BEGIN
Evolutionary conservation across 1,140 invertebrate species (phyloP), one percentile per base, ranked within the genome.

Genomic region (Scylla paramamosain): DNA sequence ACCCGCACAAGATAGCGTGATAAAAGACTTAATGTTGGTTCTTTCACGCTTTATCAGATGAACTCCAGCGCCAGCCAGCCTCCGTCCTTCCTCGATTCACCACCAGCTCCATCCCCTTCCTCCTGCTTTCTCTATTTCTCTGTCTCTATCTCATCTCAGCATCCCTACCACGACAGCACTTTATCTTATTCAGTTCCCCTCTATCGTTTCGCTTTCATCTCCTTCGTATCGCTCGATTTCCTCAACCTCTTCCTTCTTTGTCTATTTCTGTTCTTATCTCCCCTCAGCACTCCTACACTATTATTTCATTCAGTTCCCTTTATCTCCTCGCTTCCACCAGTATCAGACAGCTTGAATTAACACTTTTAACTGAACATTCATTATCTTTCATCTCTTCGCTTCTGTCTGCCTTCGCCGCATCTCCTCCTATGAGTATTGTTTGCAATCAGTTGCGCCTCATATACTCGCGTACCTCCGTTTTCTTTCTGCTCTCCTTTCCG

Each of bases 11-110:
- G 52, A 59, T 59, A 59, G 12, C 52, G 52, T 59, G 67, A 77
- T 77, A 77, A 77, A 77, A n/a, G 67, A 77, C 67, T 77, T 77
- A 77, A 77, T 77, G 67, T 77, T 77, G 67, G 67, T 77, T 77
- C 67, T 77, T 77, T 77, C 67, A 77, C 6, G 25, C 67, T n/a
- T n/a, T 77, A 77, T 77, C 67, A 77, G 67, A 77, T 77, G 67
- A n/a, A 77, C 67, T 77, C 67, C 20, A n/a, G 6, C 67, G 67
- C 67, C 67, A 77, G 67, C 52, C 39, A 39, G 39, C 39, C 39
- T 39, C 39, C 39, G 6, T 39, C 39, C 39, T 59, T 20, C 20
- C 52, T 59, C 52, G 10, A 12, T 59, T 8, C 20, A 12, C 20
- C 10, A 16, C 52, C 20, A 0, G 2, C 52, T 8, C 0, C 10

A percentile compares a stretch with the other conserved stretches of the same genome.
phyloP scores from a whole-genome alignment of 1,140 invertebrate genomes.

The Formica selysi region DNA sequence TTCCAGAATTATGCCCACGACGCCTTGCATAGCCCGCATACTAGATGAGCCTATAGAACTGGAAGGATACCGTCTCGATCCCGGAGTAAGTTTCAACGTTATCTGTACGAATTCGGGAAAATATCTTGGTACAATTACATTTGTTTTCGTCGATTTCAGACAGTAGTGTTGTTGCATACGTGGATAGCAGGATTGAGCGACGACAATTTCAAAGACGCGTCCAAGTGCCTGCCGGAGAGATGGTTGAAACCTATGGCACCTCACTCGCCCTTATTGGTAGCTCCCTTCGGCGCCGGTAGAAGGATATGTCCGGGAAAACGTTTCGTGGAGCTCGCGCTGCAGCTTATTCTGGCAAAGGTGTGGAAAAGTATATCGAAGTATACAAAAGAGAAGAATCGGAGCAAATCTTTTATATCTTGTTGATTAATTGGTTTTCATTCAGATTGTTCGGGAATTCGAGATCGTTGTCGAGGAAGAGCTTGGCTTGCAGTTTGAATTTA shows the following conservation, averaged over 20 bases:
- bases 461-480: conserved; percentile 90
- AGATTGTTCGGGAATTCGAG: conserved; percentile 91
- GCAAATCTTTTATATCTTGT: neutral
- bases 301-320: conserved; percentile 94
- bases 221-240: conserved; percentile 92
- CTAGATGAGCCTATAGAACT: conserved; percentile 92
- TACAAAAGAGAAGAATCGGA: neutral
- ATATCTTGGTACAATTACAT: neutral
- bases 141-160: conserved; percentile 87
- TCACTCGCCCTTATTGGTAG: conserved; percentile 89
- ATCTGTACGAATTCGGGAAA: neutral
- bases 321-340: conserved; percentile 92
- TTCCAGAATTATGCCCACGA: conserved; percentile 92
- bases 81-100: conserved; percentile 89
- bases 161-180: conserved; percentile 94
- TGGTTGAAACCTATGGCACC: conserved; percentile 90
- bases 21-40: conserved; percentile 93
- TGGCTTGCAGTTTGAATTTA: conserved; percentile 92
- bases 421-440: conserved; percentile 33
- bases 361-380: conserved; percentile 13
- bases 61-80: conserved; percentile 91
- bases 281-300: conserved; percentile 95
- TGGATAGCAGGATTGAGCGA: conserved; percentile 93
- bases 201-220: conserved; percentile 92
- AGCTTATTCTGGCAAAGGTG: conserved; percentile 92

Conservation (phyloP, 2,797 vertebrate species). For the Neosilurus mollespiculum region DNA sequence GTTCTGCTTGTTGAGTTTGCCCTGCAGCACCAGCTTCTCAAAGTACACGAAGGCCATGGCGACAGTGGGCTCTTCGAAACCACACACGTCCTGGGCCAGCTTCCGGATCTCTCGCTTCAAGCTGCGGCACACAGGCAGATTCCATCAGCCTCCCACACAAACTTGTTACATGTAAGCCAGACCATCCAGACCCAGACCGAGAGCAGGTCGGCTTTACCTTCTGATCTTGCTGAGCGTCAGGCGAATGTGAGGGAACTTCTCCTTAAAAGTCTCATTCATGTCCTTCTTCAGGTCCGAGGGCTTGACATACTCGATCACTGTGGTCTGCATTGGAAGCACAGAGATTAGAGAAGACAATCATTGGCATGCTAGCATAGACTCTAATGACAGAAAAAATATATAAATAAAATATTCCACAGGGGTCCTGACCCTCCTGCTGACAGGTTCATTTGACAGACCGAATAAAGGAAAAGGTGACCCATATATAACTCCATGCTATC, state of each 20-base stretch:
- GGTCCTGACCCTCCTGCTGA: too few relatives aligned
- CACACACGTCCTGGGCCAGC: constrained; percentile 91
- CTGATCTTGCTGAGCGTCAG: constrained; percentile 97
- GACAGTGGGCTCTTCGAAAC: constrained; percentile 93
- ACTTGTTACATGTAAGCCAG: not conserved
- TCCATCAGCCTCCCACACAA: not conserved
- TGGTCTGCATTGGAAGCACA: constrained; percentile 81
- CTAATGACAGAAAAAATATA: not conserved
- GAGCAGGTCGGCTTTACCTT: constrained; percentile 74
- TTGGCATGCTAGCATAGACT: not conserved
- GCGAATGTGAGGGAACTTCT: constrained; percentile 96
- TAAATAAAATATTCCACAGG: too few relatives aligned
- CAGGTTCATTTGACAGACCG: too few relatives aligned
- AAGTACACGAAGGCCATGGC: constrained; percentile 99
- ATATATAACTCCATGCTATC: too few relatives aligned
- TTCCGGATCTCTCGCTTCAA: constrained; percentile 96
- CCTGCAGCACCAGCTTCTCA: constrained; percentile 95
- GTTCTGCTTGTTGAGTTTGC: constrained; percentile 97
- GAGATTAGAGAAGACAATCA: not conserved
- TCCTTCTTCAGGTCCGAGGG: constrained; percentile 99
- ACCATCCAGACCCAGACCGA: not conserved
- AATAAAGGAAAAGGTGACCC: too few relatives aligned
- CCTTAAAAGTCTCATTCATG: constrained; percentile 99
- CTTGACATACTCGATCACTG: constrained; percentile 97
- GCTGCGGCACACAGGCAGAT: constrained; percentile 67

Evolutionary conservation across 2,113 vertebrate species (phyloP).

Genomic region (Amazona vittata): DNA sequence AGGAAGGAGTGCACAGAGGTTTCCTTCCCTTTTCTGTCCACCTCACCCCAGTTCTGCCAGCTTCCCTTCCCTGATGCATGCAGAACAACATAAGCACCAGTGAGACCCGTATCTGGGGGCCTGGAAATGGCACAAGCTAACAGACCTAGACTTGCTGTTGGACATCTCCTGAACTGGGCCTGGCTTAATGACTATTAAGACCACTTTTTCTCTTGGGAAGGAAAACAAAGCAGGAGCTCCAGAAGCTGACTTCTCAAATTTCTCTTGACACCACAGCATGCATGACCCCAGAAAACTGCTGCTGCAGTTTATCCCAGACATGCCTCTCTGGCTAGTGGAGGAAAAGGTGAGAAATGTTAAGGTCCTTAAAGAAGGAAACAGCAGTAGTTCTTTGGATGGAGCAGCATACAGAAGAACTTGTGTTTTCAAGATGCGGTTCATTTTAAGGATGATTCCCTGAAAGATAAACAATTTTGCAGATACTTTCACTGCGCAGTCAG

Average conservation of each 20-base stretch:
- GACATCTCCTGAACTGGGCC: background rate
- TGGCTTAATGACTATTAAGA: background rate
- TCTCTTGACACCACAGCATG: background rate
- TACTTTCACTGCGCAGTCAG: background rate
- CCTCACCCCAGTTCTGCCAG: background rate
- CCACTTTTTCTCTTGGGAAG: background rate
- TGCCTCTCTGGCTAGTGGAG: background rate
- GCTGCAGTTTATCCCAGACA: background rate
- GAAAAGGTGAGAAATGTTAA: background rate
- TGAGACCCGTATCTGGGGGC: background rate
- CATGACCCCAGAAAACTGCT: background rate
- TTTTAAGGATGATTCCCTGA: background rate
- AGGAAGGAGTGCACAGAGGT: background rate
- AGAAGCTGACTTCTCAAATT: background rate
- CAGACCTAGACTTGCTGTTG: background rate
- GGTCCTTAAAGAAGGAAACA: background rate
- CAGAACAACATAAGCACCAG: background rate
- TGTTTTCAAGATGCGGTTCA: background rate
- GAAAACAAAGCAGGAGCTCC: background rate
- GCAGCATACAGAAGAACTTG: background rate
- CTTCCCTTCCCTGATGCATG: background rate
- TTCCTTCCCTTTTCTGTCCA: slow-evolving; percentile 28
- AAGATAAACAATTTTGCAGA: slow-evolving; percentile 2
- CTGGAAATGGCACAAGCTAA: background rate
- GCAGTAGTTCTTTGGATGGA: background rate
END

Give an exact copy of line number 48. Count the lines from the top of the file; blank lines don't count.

- TCCATCAGCCTCCCACACAA: not conserved